Obama promises anew to transfer detainees out of Guantanamo

Herald Washington BureauMay 23, 2013 

WASHINGTON — President Barack Obama announced plans Thursday that could lead to the release of detainees from Guantanamo Bay, and justified his administration’s use of drone strikes to kill terrorists abroad as effective, lawful and critical to national security.

In a speech at the National Defense University in Washington, Obama said the U.S. is at a “crossroads” of national security issues with a diffuse array of terrorist threats that require a new approach and a recasting of a war on terror.

“We must define the nature and scope of this struggle, or else it will define us,” Obama said in remarks prepared for delivery.“Neither I, nor any President, can promise the total defeat of terror. We will never erase the evil that lies in the hearts of some human beings, nor stamp out every danger to our open society. What we can do – what we must do – is dismantle networks that pose a direct danger, and make it less likely for new groups to gain a foothold, all while maintaining the freedoms and ideals that we defend.”

In his first counter terrorism speech of his second term, Obama pledged to make drone attacks more transparent and said they’ll be conducted only against a “continuing and imminent threat to the American people.”

He elaborated on a recent call to close Guantanamo, calling it a stain against the U.S. reputation.

He said he’d lift a moratorium on transfers of Yemenis back to their homeland from Guantánamo, and review their cases one by one, a key step to starting to empty the prison. About 90 captives are Yemeni, and 56 have been approved for transfer.

He also called on Congress to lift the restrictions on detainee transfers, said he’s asked the Department of Defense to find a site in the United States for military commissions and said he’d appoint a senior envoy at the State Department and Defense Department to transfer detainees to third countries.

He acknowledged a tough fight to close the detention center. But, he added, “imagine a future – ten years from now, or twenty years from now – when the United States of America is still holding people who have been charged with no crime on a piece of land that is not a part of our country. Look at the current situation, where we are force-feeding detainees who are holding a hunger strike. Is that who we are? Is that something that our Founders foresaw? Is that the America we want to leave to our children?”

Obama ordered a halt to repatriations to Yemen after the 2009 Christmas Day attempt to bomb an aircraft as it was landing in Detroit after a flight from Amsterdam.

The would-be bomber, Nigerian Umar Farouk Abdulmuttalab, who had hidden plastic explosives in his underwear, told U.S. investigators that he had been recruited for the mission in Yemen by U.S.-born al Qaida operative Anwar al-Awlaki. Awlaki was subsequently killed by a U.S. drone strike.

But the decision to lift the moratorium reflects recognition that Yemen’s new president, Abdurabu Mansur Hadi, is a “willing and increasingly able partner,” said an administration official who briefed reporters ahead of Obama’s speech.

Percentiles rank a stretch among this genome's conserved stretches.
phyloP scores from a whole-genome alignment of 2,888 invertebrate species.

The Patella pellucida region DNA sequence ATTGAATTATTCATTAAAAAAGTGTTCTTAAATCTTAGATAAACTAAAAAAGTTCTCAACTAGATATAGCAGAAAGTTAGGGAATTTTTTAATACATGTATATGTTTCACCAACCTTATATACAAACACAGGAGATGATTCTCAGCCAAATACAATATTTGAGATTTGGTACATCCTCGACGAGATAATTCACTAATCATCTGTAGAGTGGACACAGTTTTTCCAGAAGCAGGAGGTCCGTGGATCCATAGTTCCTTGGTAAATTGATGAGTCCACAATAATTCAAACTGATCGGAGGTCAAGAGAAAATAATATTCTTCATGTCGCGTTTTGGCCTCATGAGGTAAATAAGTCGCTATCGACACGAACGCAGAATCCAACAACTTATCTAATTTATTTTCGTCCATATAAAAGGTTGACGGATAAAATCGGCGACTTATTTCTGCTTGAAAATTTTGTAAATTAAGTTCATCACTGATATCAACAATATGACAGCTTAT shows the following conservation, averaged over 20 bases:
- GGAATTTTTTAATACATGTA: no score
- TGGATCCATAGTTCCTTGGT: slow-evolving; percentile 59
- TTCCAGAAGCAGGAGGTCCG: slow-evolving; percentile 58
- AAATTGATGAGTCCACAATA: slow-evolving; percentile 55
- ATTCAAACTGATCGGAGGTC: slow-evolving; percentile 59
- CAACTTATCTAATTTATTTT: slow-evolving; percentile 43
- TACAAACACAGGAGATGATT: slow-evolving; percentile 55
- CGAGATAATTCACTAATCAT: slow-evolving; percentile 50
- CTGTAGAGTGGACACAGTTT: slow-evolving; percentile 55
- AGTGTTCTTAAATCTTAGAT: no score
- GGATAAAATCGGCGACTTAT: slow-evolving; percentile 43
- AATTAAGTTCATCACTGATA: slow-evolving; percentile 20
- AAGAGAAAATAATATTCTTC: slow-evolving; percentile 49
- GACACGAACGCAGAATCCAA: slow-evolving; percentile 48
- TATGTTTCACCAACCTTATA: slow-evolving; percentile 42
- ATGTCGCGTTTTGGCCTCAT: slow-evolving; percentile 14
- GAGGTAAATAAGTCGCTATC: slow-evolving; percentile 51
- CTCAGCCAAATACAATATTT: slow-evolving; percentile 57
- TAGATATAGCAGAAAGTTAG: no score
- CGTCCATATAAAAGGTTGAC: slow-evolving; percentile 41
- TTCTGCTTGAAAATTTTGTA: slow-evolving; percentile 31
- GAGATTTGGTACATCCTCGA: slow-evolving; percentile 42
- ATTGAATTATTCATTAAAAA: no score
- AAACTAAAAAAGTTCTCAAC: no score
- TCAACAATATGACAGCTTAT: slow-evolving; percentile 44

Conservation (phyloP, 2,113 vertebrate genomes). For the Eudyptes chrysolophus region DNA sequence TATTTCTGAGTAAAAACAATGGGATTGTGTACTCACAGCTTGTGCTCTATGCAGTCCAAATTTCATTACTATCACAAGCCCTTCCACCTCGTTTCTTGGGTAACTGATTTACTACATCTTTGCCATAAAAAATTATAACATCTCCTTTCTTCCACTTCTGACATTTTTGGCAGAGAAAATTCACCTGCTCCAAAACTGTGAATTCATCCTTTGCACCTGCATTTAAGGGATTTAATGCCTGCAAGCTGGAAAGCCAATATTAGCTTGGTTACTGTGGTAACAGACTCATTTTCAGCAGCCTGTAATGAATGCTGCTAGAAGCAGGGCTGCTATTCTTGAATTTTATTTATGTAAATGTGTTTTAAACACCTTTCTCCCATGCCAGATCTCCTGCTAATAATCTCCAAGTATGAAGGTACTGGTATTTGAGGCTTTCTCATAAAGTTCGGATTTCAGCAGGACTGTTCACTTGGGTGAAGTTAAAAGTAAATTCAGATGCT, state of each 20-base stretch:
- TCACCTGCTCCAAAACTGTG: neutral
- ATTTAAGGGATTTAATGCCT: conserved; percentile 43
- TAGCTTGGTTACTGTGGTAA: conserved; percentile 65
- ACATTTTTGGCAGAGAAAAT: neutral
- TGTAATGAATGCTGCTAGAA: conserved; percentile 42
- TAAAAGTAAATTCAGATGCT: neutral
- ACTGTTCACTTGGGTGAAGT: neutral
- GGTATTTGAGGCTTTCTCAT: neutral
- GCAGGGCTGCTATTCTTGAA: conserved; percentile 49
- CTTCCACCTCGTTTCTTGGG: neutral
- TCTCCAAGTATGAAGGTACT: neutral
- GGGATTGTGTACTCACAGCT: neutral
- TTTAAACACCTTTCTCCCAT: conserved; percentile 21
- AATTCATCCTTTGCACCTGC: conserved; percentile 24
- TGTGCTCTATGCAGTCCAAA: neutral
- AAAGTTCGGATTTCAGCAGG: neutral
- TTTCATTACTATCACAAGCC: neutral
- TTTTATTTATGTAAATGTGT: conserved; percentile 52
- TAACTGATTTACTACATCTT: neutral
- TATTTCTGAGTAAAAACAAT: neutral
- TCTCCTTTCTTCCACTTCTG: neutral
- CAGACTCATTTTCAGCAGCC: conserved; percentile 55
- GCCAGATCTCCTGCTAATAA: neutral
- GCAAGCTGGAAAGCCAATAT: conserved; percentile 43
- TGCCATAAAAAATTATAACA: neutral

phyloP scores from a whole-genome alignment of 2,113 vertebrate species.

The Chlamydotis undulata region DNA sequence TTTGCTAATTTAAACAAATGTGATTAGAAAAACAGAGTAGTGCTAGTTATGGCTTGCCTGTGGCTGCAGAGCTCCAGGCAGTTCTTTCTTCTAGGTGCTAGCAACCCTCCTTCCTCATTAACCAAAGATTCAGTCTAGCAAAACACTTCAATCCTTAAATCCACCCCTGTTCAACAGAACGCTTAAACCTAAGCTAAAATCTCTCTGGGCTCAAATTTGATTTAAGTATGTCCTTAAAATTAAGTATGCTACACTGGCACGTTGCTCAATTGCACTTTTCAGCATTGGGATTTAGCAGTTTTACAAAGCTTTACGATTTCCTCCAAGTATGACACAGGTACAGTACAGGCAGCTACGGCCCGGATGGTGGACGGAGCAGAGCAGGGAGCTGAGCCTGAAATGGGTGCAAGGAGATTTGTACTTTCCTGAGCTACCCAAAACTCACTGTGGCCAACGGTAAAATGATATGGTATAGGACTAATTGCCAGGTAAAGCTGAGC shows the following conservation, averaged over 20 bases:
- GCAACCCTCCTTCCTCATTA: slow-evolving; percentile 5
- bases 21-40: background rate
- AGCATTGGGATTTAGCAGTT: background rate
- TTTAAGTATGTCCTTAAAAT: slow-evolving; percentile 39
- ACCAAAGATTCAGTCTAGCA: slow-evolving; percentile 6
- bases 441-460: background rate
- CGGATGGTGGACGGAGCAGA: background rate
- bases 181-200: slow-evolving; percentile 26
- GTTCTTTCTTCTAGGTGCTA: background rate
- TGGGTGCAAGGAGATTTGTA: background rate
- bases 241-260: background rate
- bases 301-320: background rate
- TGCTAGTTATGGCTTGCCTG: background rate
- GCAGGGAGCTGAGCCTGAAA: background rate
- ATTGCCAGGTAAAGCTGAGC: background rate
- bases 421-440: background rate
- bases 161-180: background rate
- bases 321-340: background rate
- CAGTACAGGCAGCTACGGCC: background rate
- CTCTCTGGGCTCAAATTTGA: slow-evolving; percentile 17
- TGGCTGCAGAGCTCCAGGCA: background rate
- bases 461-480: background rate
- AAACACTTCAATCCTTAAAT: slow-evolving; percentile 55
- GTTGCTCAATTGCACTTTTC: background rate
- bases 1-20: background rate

The speech came a day after Attorney General Eric Holder officially notified Congress that four Americans have died in U.S. drone strikes since 2009, though it only sought to justify Awlaki’s targeting, acknowledging indirectly that the other three had been killed accidently.

Obama acknowledged the strikes have caused civilian deaths, saying they haunt his administration, but that “to do nothing in the face of terrorist networks would invite far more civilian casualties – not just in our cities at home and facilities abroad, but also in the very places –like Sana’a and Kabul and Mogadishu – where terrorists seek a foothold.”

The speech was part of Obama’s pledge to develop a new “legal architecture” for targeted killings amid an intense outcry by civil and human rights groups, some lawmakers and foreign governments that charged that drone strikes have killed hundreds of civilians and violate U.S. and international law.

Obama said the drone strikes have been effective and have “saved lives.”

And he said the U.S. is acting within the law and that his administration has worked over the past four years to develop guidelines and oversight.

“The use of drones is heavily constrained,” he said. “America does not take strikes when we have the ability to capture individual terrorists – our preference is always to detain, interrogate and prosecute them.”

The administration insists that it only targets confirmed “senior operational leaders” of al Qaida and associated forces involved in the Sept. 11, 2001, attacks who are plotting imminent violent attacks on the United States.

However, a McClatchy review published in April of top-secret U.S. intelligence reports showed that the CIA killed hundreds of lower-level suspected Afghan, Pakistani and unidentified “other militants” in scores of drone attacks in Pakistan’s tribal area during the height of the operations in 2010-11.

Email:lclark@mcclatchydc.com; twitter@lesleyclark

Bradenton Herald is pleased to provide this opportunity to share information, experiences and observations about what's in the news. Some of the comments may be reprinted elsewhere in the site or in the newspaper. We encourage lively, open debate on the issues of the day, and ask that you refrain from profanity, hate speech, personal comments and remarks that are off point. Thank you for taking the time to offer your thoughts.

Commenting FAQs | Terms of Service